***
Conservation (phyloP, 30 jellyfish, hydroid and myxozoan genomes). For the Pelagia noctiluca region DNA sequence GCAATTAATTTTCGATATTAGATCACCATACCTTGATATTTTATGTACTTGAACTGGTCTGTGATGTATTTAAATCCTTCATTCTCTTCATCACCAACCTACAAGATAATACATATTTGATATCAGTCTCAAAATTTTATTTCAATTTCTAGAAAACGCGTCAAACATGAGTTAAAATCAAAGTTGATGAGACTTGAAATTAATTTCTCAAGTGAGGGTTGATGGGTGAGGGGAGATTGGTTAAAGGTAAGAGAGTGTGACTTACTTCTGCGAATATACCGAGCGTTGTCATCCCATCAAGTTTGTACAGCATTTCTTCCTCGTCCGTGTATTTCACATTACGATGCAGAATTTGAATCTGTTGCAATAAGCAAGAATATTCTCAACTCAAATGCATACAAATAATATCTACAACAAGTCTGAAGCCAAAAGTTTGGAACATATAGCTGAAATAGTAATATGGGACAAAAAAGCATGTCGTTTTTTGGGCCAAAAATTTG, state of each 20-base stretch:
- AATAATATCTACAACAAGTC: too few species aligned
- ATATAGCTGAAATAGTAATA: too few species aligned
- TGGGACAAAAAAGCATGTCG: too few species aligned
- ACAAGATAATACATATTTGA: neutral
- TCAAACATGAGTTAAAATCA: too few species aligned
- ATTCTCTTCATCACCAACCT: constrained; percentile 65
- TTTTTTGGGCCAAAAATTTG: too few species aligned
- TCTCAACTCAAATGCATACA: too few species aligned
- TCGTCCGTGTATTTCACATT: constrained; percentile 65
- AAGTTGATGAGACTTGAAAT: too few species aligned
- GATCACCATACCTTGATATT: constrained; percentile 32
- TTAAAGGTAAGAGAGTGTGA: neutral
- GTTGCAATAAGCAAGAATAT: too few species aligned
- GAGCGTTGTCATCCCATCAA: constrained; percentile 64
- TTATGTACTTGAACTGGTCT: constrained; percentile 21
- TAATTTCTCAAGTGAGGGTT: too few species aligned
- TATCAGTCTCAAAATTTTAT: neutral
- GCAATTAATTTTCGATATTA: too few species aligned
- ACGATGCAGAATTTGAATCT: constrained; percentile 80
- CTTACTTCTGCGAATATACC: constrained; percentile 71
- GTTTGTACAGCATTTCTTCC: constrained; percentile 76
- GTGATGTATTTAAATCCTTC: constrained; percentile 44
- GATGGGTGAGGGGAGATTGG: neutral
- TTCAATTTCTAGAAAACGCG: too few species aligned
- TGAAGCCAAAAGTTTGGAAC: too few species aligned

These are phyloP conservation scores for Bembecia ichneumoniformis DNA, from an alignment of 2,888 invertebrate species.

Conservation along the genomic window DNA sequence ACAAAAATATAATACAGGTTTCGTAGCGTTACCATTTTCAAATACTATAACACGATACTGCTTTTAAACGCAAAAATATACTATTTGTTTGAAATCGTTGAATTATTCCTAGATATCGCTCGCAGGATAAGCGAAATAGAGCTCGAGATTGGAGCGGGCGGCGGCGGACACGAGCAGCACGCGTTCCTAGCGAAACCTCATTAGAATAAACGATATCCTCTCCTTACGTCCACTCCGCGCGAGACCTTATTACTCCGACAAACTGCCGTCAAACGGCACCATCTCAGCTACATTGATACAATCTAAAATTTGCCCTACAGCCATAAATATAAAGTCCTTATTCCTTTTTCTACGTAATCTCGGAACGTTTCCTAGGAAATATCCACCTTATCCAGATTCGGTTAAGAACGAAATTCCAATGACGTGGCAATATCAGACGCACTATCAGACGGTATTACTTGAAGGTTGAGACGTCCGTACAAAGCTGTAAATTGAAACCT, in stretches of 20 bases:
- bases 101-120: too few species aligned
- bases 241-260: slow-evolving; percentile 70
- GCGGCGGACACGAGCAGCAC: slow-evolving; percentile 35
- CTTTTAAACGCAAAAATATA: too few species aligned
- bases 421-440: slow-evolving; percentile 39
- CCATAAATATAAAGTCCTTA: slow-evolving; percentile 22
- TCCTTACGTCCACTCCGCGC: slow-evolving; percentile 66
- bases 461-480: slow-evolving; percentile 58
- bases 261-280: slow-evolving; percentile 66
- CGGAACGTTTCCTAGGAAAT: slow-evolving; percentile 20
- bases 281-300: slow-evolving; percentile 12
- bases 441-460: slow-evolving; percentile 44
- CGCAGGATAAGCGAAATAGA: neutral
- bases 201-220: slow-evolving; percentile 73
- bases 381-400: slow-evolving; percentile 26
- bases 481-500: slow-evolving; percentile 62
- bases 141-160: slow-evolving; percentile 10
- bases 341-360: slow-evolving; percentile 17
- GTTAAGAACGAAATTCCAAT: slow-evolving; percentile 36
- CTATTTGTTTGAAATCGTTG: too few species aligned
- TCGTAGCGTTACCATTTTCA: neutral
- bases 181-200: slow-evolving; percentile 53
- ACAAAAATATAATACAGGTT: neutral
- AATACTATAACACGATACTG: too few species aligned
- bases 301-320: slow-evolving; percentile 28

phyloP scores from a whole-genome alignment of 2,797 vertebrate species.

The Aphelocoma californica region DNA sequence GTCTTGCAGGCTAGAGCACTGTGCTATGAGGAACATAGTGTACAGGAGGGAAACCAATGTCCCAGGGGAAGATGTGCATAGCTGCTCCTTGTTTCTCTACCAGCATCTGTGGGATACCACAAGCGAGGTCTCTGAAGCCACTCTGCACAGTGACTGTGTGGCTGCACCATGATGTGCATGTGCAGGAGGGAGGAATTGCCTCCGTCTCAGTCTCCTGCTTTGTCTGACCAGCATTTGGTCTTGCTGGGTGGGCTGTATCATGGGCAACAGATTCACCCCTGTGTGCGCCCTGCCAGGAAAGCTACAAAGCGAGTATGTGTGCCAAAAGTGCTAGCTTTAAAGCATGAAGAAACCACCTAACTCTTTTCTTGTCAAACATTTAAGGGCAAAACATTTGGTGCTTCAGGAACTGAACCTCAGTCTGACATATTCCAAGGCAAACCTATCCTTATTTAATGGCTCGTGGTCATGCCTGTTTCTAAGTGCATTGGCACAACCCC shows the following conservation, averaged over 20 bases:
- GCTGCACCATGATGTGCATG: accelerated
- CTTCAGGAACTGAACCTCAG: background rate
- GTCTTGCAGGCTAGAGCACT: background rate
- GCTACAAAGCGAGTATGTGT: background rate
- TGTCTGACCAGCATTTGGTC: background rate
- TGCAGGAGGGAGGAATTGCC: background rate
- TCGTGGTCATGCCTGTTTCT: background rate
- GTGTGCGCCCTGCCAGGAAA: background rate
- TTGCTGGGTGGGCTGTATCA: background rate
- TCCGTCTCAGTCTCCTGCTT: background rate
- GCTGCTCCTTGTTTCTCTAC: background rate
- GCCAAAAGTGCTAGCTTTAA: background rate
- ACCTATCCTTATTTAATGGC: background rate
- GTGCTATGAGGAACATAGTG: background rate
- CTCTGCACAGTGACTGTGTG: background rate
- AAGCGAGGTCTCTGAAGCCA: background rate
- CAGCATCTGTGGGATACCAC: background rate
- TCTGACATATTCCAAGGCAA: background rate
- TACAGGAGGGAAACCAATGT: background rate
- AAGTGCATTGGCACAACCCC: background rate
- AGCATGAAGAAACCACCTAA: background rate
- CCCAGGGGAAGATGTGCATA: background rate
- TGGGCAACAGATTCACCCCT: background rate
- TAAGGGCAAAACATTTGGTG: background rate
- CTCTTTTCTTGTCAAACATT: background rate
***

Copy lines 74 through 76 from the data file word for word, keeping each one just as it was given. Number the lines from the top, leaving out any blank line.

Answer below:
- TACAGGAGGGAAACCAATGT: background rate
- AAGTGCATTGGCACAACCCC: background rate
- AGCATGAAGAAACCACCTAA: background rate